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Here are some other laws in effect in Arizona in 1864

Arizona came into being in February 1863, just halfway through the Civil War. President Abraham Lincoln, after signing the act creating the new territory, appointed judges to administer it. Among them was a native New Yorker, William T. Howell.

The appointed governor, John Goodwin, quickly determined that the laws established at the territory’s founding (imported from New Mexico) were not working. He commissioned Howell to draft Arizona’s first set of laws and procedures, a job Howell began with the help of a former Wisconsin governor, Coles Bashford. In late 1864, the Howell Code, Arizona’s first set of laws, was born.

And on Tuesday, its original ban on abortion became Arizona’s legal standard again.

The Arizona Supreme Court’s decision to reinstate that original ban sparked a huge backlash and raised difficult political questions for Republicans nationally and in the state. It also sparked much mockery over how archaic the law was, given the year it originated. California Governor Gavin Newsom (D), for example, underlines that Arizona relied on dirt roads when the territorial legislature passed the Howell Code.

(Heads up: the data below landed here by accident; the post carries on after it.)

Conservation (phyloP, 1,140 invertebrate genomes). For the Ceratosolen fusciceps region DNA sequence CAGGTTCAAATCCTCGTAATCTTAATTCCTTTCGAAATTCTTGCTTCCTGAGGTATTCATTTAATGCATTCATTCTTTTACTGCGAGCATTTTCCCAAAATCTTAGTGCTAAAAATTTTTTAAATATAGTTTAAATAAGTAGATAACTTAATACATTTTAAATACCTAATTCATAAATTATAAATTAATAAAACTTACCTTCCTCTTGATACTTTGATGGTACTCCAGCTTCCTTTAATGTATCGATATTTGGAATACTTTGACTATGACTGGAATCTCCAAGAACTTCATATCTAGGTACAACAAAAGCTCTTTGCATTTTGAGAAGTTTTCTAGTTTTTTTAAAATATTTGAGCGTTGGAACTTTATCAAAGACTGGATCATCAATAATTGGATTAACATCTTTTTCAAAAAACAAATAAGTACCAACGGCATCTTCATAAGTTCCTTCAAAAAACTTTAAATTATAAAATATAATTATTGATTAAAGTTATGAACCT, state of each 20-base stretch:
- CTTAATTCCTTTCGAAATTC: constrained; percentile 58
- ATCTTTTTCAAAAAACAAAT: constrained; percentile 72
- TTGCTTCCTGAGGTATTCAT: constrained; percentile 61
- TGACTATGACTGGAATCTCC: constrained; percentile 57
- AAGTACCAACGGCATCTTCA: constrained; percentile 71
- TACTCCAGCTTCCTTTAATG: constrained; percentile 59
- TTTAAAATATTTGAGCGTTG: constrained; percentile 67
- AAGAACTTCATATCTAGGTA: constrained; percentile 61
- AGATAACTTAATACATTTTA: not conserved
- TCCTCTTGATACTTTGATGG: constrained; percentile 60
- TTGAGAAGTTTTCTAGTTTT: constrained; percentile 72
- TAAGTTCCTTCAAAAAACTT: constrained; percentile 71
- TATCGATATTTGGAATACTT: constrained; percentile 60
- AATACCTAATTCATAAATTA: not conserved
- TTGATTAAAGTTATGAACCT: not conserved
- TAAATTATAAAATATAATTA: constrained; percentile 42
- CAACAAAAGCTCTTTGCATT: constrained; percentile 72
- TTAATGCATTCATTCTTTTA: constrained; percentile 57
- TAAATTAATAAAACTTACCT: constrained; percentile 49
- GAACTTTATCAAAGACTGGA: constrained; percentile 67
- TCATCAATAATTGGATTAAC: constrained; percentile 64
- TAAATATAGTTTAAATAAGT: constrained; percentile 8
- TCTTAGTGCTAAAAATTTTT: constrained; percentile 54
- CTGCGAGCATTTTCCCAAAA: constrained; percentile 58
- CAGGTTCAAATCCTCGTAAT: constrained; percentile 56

These particular complaints, however, miss the point. It is not because the law is old that it is currently doubtful. After all, the Bill of Rights is old and contains rules and guidelines worth maintaining. Instead, the point is that the Howell Code was a product of its time and times. moralitya point that becomes even more evident when considering other elements of the law that are clearly not consistent with the 2024 beliefs.